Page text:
Stephanie Stone (415) 379-5121
DRAMATIC LIVING ROOF INSTALLED ATOP NEW CALIFORNIA ACADEMY OF
SAN FRANCISCO (June 7, 2007) — Installation is now underway on the largest living roof in California, a 2.5-acre expanse of native plants atop the new California Academy of Sciences building in Golden Gate Park. Hailed as the most complicated living roof ever constructed by architects and contractors alike, the roof features seven dramatic hills blanketed with nine species of native California plants. This innovative roof, which creates a new link in the ecological corridor for wildlife, will make the new museum—both literally and figuratively—the greenest ever constructed. Designed by Pritzker Prize winner Renzo Piano, the new building is expected to achieve a LEED Platinum certification and will stand as an embodiment of the Academy’s mission to explore, explain and protect the natural world.
During the initial search for a project architect in 2001, Renzo Piano’s sketch for an undulating living roof that integrated the new Academy more sensitively into Golden Gate Park and made nature a part of the building quickly won over Academy officials. His design was inspired by the concept of metaphorically lifting up a piece of the park and sliding the museum underneath. Only one difference would exist between the plants on the roof and the surrounding vegetation: the roof plants would all be native to the northern California coast. To select the species for the new Academy roof, Academy botanist Frank Almeda began working with a team of architects and living roof experts.
“Our goal was to choose native plants that were well adapted to the climate in Golden Gate Park and would provide much needed habitat for native birds, butterflies, and other beneficial insects,” explains Almeda. “We also needed to select species that would look attractive throughout the year, since a visually appealing roof is a much more powerful educational tool.”
Before the Academy’s original home in Golden Gate Park was torn down in 2004, Almeda and his team spent two years testing over 30 species of native plants in steeply sloped planter boxes on the roof, where they were left to grow without fertilization or irrigation. After surviving this trial, nine hardy finalists were chosen: four perennial plants that Almeda affectionately refers to as “The Fab Four” and five annual wildflowers. These nine species will attract a wide variety of native wildlife. Once installation is complete, the new Academy roof will offer the largest swath of native vegetation in San Francisco County.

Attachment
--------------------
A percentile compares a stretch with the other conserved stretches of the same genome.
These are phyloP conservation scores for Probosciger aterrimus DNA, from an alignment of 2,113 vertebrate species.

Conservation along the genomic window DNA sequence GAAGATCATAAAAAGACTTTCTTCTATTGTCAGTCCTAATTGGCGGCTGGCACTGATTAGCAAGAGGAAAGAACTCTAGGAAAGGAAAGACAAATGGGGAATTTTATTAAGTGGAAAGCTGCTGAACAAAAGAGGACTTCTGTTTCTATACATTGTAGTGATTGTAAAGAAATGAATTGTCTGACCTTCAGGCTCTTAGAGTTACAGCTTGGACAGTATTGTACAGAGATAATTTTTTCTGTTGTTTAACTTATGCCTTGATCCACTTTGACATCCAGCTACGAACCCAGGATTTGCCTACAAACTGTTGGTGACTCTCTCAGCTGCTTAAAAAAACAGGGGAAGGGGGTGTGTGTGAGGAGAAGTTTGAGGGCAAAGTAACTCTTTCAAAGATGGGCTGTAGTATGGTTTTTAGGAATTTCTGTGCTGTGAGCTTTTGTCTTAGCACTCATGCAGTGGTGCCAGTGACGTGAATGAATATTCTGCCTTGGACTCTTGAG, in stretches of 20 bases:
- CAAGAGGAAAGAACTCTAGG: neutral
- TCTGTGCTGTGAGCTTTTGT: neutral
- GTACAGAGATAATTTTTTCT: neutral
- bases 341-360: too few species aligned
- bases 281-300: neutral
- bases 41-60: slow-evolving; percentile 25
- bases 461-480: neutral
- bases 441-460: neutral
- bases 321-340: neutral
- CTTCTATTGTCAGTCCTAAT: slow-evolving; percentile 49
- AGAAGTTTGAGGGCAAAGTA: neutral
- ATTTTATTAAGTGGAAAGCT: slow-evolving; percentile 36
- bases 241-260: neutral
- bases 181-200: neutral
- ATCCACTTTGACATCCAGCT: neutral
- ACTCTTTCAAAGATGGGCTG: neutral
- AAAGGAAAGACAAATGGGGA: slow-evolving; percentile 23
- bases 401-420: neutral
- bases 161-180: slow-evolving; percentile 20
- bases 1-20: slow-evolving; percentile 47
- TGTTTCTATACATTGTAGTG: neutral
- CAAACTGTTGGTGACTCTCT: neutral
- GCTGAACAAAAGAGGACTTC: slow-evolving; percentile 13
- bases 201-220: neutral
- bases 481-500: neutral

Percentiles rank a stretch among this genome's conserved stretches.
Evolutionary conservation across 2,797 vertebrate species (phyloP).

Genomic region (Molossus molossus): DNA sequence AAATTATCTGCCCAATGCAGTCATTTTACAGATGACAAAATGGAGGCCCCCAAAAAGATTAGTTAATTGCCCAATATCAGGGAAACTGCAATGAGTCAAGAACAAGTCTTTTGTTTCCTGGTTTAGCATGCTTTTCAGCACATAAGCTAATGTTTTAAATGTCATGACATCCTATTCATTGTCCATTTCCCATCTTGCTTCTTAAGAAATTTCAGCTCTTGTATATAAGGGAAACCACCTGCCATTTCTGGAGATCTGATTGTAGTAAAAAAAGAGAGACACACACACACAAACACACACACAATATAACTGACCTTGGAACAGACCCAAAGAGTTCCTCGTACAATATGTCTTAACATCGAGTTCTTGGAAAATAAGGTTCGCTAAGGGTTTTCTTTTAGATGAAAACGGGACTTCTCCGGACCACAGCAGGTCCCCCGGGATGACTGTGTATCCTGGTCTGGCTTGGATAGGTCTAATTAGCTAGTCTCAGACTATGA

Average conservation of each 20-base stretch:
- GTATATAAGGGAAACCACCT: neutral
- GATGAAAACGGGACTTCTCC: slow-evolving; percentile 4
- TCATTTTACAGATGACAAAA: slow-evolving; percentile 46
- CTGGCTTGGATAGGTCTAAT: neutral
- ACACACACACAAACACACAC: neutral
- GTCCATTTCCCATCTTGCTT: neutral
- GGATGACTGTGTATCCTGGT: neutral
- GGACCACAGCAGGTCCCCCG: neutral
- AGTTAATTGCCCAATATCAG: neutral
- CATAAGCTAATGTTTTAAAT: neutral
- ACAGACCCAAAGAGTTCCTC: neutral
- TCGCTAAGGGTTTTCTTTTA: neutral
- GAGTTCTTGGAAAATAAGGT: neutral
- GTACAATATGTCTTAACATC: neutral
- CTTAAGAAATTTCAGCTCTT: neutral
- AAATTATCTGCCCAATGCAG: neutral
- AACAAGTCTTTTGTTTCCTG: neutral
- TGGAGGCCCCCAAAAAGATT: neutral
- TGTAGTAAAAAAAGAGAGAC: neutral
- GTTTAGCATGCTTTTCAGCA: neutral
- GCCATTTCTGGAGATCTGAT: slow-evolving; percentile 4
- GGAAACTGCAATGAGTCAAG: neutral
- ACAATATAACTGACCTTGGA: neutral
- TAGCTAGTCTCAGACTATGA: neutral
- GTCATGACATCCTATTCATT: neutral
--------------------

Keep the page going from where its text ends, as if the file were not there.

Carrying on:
The planted roof will also provide a number of other benefits. The iconic hills on the roof were designed not only for visual impact but also for energy conservation. Steep undulations in the roofline will roll over the Academy’s domed planetarium, rainforest, and aquarium exhibits, echoing the topography of the building’s setting and evoking the interdependence of biological and earth systems. These hills, which feature slopes in excess of 60 degrees, will draw cool air into the open piazza at the center of the building, naturally ventilating the surrounding exhibit spaces. Strategically placed skylights in the roof will automatically open and close to allow heat to escape through the tops of the domes. These skylights will also allow sunlight to reach the living rainforest and coral reef exhibits below, reducing the energy requirements for artificial lighting.
Padded with six inches of soil, the roof will provide excellent insulation, keeping interior temperatures about 10 degrees cooler than a standard roof and reducing low frequency noise by 40 decibels. It will also decrease the urban heat island effect, staying about 40 degrees cooler than a standard roof. Moreover, it will absorb about 98% of all storm water, preventing up to 3.6 million gallons of runoff from carrying pollutants into the ecosystem each year.
Installation of the new Academy living roof is now nearly half finished; once it is complete, the roof will hold 50,000 coconut husk trays filled with 1.7 million plants. The trays will slowly biodegrade over the next several years, leaving a well-established carpet of colorful plants and wildflowers.
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